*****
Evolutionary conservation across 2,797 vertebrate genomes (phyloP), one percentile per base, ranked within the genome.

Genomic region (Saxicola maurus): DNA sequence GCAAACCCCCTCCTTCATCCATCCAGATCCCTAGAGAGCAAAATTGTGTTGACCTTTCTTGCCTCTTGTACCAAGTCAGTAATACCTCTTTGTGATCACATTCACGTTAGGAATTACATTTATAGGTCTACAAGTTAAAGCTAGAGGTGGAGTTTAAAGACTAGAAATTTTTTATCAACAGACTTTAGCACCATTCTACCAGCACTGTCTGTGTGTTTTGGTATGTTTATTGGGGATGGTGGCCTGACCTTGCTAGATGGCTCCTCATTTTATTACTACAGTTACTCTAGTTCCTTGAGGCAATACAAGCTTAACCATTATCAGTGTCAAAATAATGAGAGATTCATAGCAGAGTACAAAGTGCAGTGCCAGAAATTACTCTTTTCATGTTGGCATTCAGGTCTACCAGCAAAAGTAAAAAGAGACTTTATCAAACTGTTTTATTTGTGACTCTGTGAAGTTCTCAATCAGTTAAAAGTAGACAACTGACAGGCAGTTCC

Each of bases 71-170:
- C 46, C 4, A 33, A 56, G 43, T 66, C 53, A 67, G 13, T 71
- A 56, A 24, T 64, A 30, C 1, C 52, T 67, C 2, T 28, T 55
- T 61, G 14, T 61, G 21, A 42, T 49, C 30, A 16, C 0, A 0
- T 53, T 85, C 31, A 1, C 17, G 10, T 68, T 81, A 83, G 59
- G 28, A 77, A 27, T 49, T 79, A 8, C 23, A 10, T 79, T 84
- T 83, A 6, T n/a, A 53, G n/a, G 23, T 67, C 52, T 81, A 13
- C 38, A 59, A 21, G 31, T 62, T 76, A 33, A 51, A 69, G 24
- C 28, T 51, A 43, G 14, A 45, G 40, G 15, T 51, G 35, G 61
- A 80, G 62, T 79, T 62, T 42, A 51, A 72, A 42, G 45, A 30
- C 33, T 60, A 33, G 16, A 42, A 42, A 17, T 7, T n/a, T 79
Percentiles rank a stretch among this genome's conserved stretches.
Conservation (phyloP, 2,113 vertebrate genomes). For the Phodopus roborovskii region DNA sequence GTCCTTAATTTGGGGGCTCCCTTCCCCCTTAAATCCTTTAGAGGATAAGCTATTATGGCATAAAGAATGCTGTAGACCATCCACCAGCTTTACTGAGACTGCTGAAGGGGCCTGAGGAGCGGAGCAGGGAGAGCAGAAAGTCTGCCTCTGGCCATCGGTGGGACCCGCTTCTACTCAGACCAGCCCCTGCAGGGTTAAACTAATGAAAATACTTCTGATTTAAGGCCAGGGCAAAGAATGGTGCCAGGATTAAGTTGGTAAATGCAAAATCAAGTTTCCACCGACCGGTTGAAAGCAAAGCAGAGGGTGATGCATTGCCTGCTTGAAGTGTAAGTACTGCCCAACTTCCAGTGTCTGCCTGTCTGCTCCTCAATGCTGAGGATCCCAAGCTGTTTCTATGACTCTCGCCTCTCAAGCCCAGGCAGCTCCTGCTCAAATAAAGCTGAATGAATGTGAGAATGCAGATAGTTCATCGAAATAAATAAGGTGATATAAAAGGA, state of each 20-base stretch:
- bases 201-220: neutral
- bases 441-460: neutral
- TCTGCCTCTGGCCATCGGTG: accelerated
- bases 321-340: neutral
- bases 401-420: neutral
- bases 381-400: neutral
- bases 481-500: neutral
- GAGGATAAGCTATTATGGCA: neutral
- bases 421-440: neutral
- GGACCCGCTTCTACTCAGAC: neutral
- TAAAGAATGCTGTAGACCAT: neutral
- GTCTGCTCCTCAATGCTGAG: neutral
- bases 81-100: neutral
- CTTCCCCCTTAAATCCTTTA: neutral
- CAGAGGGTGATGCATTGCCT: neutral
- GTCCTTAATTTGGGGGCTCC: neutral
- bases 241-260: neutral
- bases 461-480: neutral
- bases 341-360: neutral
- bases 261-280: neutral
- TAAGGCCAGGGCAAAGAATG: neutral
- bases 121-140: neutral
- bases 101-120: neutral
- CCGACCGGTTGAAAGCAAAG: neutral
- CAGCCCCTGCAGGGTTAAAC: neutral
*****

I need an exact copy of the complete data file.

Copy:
Evolutionary conservation across 2,797 vertebrate genomes (phyloP), one percentile per base, ranked within the genome.

Genomic region (Saxicola maurus): DNA sequence GCAAACCCCCTCCTTCATCCATCCAGATCCCTAGAGAGCAAAATTGTGTTGACCTTTCTTGCCTCTTGTACCAAGTCAGTAATACCTCTTTGTGATCACATTCACGTTAGGAATTACATTTATAGGTCTACAAGTTAAAGCTAGAGGTGGAGTTTAAAGACTAGAAATTTTTTATCAACAGACTTTAGCACCATTCTACCAGCACTGTCTGTGTGTTTTGGTATGTTTATTGGGGATGGTGGCCTGACCTTGCTAGATGGCTCCTCATTTTATTACTACAGTTACTCTAGTTCCTTGAGGCAATACAAGCTTAACCATTATCAGTGTCAAAATAATGAGAGATTCATAGCAGAGTACAAAGTGCAGTGCCAGAAATTACTCTTTTCATGTTGGCATTCAGGTCTACCAGCAAAAGTAAAAAGAGACTTTATCAAACTGTTTTATTTGTGACTCTGTGAAGTTCTCAATCAGTTAAAAGTAGACAACTGACAGGCAGTTCC

Each of bases 71-170:
- C 46, C 4, A 33, A 56, G 43, T 66, C 53, A 67, G 13, T 71
- A 56, A 24, T 64, A 30, C 1, C 52, T 67, C 2, T 28, T 55
- T 61, G 14, T 61, G 21, A 42, T 49, C 30, A 16, C 0, A 0
- T 53, T 85, C 31, A 1, C 17, G 10, T 68, T 81, A 83, G 59
- G 28, A 77, A 27, T 49, T 79, A 8, C 23, A 10, T 79, T 84
- T 83, A 6, T n/a, A 53, G n/a, G 23, T 67, C 52, T 81, A 13
- C 38, A 59, A 21, G 31, T 62, T 76, A 33, A 51, A 69, G 24
- C 28, T 51, A 43, G 14, A 45, G 40, G 15, T 51, G 35, G 61
- A 80, G 62, T 79, T 62, T 42, A 51, A 72, A 42, G 45, A 30
- C 33, T 60, A 33, G 16, A 42, A 42, A 17, T 7, T n/a, T 79
Percentiles rank a stretch among this genome's conserved stretches.
Conservation (phyloP, 2,113 vertebrate genomes). For the Phodopus roborovskii region DNA sequence GTCCTTAATTTGGGGGCTCCCTTCCCCCTTAAATCCTTTAGAGGATAAGCTATTATGGCATAAAGAATGCTGTAGACCATCCACCAGCTTTACTGAGACTGCTGAAGGGGCCTGAGGAGCGGAGCAGGGAGAGCAGAAAGTCTGCCTCTGGCCATCGGTGGGACCCGCTTCTACTCAGACCAGCCCCTGCAGGGTTAAACTAATGAAAATACTTCTGATTTAAGGCCAGGGCAAAGAATGGTGCCAGGATTAAGTTGGTAAATGCAAAATCAAGTTTCCACCGACCGGTTGAAAGCAAAGCAGAGGGTGATGCATTGCCTGCTTGAAGTGTAAGTACTGCCCAACTTCCAGTGTCTGCCTGTCTGCTCCTCAATGCTGAGGATCCCAAGCTGTTTCTATGACTCTCGCCTCTCAAGCCCAGGCAGCTCCTGCTCAAATAAAGCTGAATGAATGTGAGAATGCAGATAGTTCATCGAAATAAATAAGGTGATATAAAAGGA, state of each 20-base stretch:
- bases 201-220: neutral
- bases 441-460: neutral
- TCTGCCTCTGGCCATCGGTG: accelerated
- bases 321-340: neutral
- bases 401-420: neutral
- bases 381-400: neutral
- bases 481-500: neutral
- GAGGATAAGCTATTATGGCA: neutral
- bases 421-440: neutral
- GGACCCGCTTCTACTCAGAC: neutral
- TAAAGAATGCTGTAGACCAT: neutral
- GTCTGCTCCTCAATGCTGAG: neutral
- bases 81-100: neutral
- CTTCCCCCTTAAATCCTTTA: neutral
- CAGAGGGTGATGCATTGCCT: neutral
- GTCCTTAATTTGGGGGCTCC: neutral
- bases 241-260: neutral
- bases 461-480: neutral
- bases 341-360: neutral
- bases 261-280: neutral
- TAAGGCCAGGGCAAAGAATG: neutral
- bases 121-140: neutral
- bases 101-120: neutral
- CCGACCGGTTGAAAGCAAAG: neutral
- CAGCCCCTGCAGGGTTAAAC: neutral